But ironically, it has been the process of getting deeper into the adoption community that has reinforced my pro-choice beliefs that flew into doubt with our IF journey. Let me be clear. I don't want abortion to happen. But adoption is not all sunshine and roses, either. The first thing social workers will tell you as you explore adoption is that all adoptions begin with a loss.

And here we get back to the issue of Catholic and politics and trying to weigh various moral issues as a group. There has been an increasing connection between the anti-abortion, anti-contraception, and anti-same sex adoption/marriage crowd. In all the criticism about Komen's decision about Planned Parenthood (and it should be noted that their apology was not really a reversal of their decision), people have highlighted that only 3% of PP services are abortions. While that is true, playing it up overlooks the fact that the pro-life community doesn't like their contraception/STD testing services either. And the same groups that oppose abortion and contraception are also fighting against policies like those in Illinois that require adoption agencies to work with same sex couples. And while probably less so, many are also fighting safety net programs like food stamps, welfare, worker's rights, and health care.

And this is where I've been pushed back into the pro-choice camp as I learn more about what is actually involved in adoption. As I heard about potential situations, I couldn't help but think to myself, somebody get these women on some birth control. There are women who are in no place to raise a child, but yet are having sex and getting pregnant. And we want to tell them that their choices are to parent the child and spend their lives struggling or make an adoption plan and walk around with a piece of their heart missing. And the implications of that choice for the child is to grow up in an environment where the cards are stacked against them from the beginning, or experience the loss that comes with adoption. So, I am very much in favor of expanding access to contraception so that this type of choice doesn't have to be made.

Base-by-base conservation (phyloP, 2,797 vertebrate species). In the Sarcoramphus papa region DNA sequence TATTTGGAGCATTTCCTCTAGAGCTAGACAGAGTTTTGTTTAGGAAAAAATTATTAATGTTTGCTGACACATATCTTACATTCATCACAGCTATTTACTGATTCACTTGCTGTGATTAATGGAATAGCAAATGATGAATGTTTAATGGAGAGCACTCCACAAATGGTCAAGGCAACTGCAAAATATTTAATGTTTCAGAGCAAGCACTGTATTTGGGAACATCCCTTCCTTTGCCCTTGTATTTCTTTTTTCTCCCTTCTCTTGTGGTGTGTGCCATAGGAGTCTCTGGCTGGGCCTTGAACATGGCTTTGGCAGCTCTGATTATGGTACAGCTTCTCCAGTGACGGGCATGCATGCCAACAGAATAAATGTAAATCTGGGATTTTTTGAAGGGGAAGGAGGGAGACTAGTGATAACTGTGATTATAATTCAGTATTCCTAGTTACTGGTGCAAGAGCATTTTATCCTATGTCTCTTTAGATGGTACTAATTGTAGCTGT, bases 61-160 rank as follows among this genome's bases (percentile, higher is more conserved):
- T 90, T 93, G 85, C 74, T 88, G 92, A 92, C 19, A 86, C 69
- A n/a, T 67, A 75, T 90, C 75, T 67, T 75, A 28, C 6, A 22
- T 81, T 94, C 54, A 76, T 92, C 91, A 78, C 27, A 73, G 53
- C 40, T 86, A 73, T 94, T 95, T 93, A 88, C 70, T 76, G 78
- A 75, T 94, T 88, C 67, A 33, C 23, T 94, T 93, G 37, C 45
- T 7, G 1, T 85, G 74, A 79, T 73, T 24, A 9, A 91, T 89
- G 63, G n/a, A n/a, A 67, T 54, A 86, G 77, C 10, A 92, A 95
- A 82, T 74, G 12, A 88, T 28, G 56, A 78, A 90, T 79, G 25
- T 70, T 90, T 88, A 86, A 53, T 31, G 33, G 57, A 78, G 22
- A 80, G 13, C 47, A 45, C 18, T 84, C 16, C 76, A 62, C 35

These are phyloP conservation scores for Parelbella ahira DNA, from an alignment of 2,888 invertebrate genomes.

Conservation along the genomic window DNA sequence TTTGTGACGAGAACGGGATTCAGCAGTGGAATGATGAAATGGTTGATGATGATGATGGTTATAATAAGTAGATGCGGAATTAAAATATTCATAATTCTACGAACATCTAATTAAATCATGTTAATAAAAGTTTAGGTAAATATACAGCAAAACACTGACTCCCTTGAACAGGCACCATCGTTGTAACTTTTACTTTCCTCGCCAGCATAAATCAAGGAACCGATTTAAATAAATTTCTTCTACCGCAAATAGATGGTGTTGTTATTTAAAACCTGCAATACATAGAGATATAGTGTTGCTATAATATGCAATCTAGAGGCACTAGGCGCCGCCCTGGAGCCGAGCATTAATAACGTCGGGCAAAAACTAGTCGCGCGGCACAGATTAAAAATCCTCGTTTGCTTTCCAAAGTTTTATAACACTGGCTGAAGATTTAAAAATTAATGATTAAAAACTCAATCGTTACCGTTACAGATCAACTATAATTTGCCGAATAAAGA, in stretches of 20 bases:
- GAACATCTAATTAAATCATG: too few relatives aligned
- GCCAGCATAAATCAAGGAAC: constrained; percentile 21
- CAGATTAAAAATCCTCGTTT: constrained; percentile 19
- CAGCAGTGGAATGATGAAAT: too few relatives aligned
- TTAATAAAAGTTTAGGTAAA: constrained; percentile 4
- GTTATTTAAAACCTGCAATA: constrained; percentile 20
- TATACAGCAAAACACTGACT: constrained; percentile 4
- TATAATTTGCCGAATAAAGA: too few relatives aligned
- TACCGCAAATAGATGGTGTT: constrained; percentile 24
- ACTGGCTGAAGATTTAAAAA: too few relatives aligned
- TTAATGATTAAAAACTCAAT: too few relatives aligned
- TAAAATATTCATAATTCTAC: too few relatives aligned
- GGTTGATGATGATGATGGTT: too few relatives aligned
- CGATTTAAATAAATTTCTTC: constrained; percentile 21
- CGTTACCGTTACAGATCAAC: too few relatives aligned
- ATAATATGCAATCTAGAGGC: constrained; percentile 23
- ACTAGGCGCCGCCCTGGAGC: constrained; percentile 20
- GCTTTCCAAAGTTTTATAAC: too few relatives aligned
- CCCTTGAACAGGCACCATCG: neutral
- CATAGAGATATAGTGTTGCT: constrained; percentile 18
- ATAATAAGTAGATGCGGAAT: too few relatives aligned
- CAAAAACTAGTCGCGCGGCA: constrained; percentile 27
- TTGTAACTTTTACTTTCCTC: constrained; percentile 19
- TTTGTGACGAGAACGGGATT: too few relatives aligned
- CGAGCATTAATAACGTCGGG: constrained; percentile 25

I am at a place now where in a month I will likely say that adoption is the best thing that ever happened to me because it will bring me my son. But it also breaks my heart to know that there are women, such as our birthmother, who see so little hope in their future that the only way for their son to have a shot at a good life is to have someone else raise him. So, I actually want to see fewer adoptions happen if that means that as a society we actually decide to honor life once it is born and give people access to services they desperately need to be able to raise children.

Another way that going through adoption has made me disagree with the Catholic church is about adoption by same sex couples. I've interacted with different types of agencies and think the approach of places like Catholic Charities (at least the one near me) that believe they serve the pregnant woman facing a crisis is better than crisis pregnancy centers that tend to look down on women more for finding themselves in that situation and think of the adoptive parents as the people they serve. Part of it has to do with knowing that adoption is not all sunshine and roses and so I don't necessarily think there should be MORE adoptions. I think they should be done differently. And part of it is that I think pregnant in a tough situation are ill-served by organizations that won't offer you any help once you indicate you don't want to make an adoption plan and are past the point of abortion. So if the Catholic church gets out of the adoption game as they are threatening to do in places like Illinois over adoption by same sex couples, then women in crisis will be be the ones to suffer (not to mention the children they are carrying).